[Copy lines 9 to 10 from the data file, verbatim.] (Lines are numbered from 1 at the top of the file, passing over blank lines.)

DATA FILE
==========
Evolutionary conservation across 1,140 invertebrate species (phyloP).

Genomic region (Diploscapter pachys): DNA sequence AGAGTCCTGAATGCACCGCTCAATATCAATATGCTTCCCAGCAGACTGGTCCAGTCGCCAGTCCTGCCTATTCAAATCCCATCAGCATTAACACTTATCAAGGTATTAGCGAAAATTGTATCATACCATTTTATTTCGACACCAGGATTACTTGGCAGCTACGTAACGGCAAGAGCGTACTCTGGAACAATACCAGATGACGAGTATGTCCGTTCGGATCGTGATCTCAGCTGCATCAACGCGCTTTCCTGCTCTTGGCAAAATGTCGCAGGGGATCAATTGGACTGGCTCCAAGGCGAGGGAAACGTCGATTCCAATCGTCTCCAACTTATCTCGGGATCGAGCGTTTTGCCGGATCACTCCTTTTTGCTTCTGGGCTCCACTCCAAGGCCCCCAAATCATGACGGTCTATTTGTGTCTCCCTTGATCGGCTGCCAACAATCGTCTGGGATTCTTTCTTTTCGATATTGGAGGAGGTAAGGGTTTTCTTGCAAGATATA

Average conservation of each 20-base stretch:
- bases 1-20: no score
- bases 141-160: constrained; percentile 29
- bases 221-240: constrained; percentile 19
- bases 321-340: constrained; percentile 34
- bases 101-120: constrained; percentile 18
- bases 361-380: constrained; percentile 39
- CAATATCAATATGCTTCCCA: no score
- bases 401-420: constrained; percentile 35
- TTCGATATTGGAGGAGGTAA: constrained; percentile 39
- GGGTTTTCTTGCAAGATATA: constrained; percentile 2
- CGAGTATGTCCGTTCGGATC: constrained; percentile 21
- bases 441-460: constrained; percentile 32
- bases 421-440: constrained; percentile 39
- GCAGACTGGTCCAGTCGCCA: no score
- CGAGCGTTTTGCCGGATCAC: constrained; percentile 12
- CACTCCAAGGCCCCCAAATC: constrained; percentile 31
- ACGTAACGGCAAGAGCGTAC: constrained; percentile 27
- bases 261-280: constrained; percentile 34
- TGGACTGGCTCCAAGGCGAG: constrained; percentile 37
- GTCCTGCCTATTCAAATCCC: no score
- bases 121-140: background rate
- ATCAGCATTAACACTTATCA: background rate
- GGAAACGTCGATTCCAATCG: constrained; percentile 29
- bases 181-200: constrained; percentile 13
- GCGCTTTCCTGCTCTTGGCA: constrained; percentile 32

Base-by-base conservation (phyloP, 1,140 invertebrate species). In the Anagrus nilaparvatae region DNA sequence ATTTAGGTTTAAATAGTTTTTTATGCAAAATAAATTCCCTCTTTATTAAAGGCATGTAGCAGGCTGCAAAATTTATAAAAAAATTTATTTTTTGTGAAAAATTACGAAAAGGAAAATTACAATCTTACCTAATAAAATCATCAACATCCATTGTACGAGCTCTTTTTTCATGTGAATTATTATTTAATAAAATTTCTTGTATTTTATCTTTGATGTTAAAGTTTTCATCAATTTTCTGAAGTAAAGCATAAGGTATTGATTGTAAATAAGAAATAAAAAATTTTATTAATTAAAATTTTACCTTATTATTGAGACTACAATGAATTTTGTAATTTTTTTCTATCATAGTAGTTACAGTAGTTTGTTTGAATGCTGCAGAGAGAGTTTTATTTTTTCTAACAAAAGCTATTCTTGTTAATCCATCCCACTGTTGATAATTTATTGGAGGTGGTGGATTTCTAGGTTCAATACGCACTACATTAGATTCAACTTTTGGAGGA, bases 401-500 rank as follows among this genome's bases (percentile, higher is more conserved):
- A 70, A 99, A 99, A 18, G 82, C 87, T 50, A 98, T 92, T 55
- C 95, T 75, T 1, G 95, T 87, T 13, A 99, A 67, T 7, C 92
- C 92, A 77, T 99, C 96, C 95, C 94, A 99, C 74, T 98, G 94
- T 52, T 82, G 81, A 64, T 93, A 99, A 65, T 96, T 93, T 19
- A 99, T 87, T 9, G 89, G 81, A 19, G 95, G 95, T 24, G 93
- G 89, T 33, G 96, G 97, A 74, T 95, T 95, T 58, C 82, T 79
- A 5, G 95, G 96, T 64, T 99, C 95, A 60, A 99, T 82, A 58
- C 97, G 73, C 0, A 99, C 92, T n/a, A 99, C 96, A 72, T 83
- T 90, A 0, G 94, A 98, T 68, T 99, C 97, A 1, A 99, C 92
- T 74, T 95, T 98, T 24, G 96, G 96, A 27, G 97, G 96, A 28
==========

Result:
- bases 361-380: constrained; percentile 39
- CAATATCAATATGCTTCCCA: no score